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How to produce and optimise content for social media

Chris Haydon
Written by: Chris Haydon
Length: 5 min read
Date: 30 Apr 2024

Chris heads up the content team here at FINALLY, and in this podcast episode, we talk about content, social media, and LinkedIn - the devil that we all love!



Content is the cornerstone of everything in marketing. It is the ultimate tool for pairing your business with a prospect. It’s the tool that helps get someone interested in your business or service.


There are numerous types of content. Written content is the most simple, because people are used to writing, but the most engaging type of content is visual. 

Social media has taught us that people have a short attention span, so where you can resent something visually, in a video, image or infographic, you’re more likely to capture someone's attention. 

The best way to look at content from a marketing standpoint is to consider your own personal usage. How long do you spend on someone's post or story when you’re using social media? There is such a small window here, so the more visual and the more captivating your social post is, the better your content will perform.



Carousel posts are essentially a single post built up of multiple images or tiles. They allow a person to click or scroll through to learn more..

The reason why they work so well is that they encourage people to engage with your content. The age old debate is once you have got someone's attention, how can you get the most out of them? Carousels work as that kind of content ‘bait’, the first slide will hook them into the story you’re telling.

You can use carousels for a variety of things. They are a blank canvas and can be used for a broad spectrum of content. Whether you're trying to promote a blog and want to give people a teaser, or you’re attending an event or celebrating a milestone, carousels can act as a timeline and give a brilliant overview of a bigger piece of information. They’re a fantastic way to bring users on a journey with you.



Content is massively important for communicating directly with your audience. 

You can use content to build rapport with them, drive leads and generate sales. But not every post or content type needs to have a direct call to action.

One of the biggest things with social media, particularly in the B2B manufacturing space, is that you are actually allowed to share

Sometimes there is this connotation in business that social media is a necessary evil, i.e. “I have a business so I have to have a social media presence” but they don’t necessarily view the social media platform as an arm of their business. 

Social media platforms are a portal where businesses can communicate with prospects and existing customers. Rather than see it as an essential or a chore, see it as an ally.

We have gotten so good at ignoring things that don’t tickle our fancy. So much so, that the average internet user sees between 200-500 adverts a day. If you think about how many you genuinely remember, it’s myopic. 

So rather than selling, treat social media users with the same courtesy as you would in real life.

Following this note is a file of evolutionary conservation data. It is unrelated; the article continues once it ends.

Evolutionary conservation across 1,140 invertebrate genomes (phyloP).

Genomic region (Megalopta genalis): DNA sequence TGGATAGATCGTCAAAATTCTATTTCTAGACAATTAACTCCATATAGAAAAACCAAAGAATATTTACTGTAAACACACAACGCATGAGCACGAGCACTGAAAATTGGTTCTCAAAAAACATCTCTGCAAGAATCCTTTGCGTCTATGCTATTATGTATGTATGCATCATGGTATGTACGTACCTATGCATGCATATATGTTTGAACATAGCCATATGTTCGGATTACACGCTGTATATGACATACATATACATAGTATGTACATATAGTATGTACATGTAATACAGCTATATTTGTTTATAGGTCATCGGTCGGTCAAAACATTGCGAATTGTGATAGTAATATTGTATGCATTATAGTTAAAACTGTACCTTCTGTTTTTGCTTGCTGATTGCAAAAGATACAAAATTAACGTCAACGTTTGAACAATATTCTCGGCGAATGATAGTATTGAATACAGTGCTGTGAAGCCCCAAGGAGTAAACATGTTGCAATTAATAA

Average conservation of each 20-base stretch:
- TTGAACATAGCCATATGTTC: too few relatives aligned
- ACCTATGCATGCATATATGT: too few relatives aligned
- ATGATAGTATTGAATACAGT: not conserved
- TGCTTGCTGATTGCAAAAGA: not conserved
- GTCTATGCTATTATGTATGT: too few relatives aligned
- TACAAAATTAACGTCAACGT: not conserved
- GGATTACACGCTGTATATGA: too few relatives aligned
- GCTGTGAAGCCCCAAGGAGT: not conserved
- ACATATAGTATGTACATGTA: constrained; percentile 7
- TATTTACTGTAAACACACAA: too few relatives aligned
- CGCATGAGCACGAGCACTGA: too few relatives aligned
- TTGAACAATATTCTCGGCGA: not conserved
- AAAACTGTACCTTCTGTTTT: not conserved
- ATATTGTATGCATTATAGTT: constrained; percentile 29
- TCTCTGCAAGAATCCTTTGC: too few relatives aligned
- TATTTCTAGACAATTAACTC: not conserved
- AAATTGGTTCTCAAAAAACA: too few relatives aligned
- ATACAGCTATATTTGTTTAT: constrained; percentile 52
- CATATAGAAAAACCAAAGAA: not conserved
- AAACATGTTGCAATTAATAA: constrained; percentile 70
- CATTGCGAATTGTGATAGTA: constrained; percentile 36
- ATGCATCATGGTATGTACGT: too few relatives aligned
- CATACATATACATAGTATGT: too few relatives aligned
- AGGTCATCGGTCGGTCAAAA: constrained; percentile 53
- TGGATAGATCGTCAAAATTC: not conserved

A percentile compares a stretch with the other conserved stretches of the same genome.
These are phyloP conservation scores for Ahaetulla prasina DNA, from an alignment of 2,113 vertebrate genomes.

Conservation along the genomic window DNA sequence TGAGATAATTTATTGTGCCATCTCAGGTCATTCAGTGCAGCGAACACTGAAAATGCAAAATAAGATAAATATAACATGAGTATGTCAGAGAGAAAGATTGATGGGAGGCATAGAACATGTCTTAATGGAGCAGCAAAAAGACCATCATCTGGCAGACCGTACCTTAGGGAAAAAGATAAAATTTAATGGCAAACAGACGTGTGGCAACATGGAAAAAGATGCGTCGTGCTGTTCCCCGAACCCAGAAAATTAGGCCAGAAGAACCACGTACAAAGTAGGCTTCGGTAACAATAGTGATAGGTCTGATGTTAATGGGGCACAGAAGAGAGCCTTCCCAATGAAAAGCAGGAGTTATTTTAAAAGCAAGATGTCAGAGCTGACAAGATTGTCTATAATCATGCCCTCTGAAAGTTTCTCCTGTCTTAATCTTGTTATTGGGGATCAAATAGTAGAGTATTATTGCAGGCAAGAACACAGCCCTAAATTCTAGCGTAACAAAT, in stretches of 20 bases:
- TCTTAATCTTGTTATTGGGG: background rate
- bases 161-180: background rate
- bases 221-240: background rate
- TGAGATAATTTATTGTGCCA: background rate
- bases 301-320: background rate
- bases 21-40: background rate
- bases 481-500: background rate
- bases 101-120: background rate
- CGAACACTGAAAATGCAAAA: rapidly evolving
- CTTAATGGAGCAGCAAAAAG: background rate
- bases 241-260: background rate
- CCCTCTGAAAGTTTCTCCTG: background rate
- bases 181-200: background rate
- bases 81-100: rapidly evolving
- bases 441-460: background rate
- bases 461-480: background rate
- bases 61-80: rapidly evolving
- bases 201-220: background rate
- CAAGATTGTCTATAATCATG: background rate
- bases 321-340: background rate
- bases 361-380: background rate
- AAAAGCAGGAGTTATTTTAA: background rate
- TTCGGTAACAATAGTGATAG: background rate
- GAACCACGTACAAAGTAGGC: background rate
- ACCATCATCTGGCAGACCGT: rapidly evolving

You wouldn’t just walk up to someone in the street and scream “BUY MY THING!” at them, so why would you on social? It doesn’t work and will not yield the results you seek.



People think it's essential to have this all-encompassing multi-channel approach. We must post everything on every platform. You’ll just end up regurgitating the same information across multiple channels, and nearly always to the same audience, too. Because if someone already follows you on Facebook, they're likely to follow you on Twitter, and Instagram, and everywhere else.

At FINALLY, we focus on LinkedIn. We cut out the noise of the other platforms and laser in on our efforts here. It allows us to be more targeted, consistent, and build more meaningful relationships. By scaling down your efforts to one or two essential platforms, you can generate a more engaged network.



Just start. Don’t get caught up in the idea that you don't have anything valuable to say or whether the content you’re putting out there isn’t relevant. Social is a long race, and success doesn't happen overnight. 

A great starting point is to define some key topics or messages - things that are important to you and your business. Jot them down, and then pair them to a day of the week. This will equip you with a rough schedule and will help you maintain consistency.

Audiences are very good at giving you feedback. You’ll quickly notice which post types perform better, and once you’re armed with that insight, you can start prioritising that kind of content.



LinkedIn and all social media platforms measure reach. Reach essentially means how far your content is distributed to the users on that platform. 

The number one rule is this: do not post more than once per day on your profile. Posting too frequently will confuse the algorithm, which will damage your post's performance. 

Another thing to be wary of is a reliance on external links. Many posts are solely designed to move a user away from the social platform. 

Naturally, the platforms don’t like this because you’re pushing a competitor. It’s a bit like you walking into McDonald’s and advertising Burger King - you’d ruffle some feathers… 



For scheduling help, take a look at the following resources:

For content inspiration, sign up to inSPIRED!


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Millie Collier Marketing Manager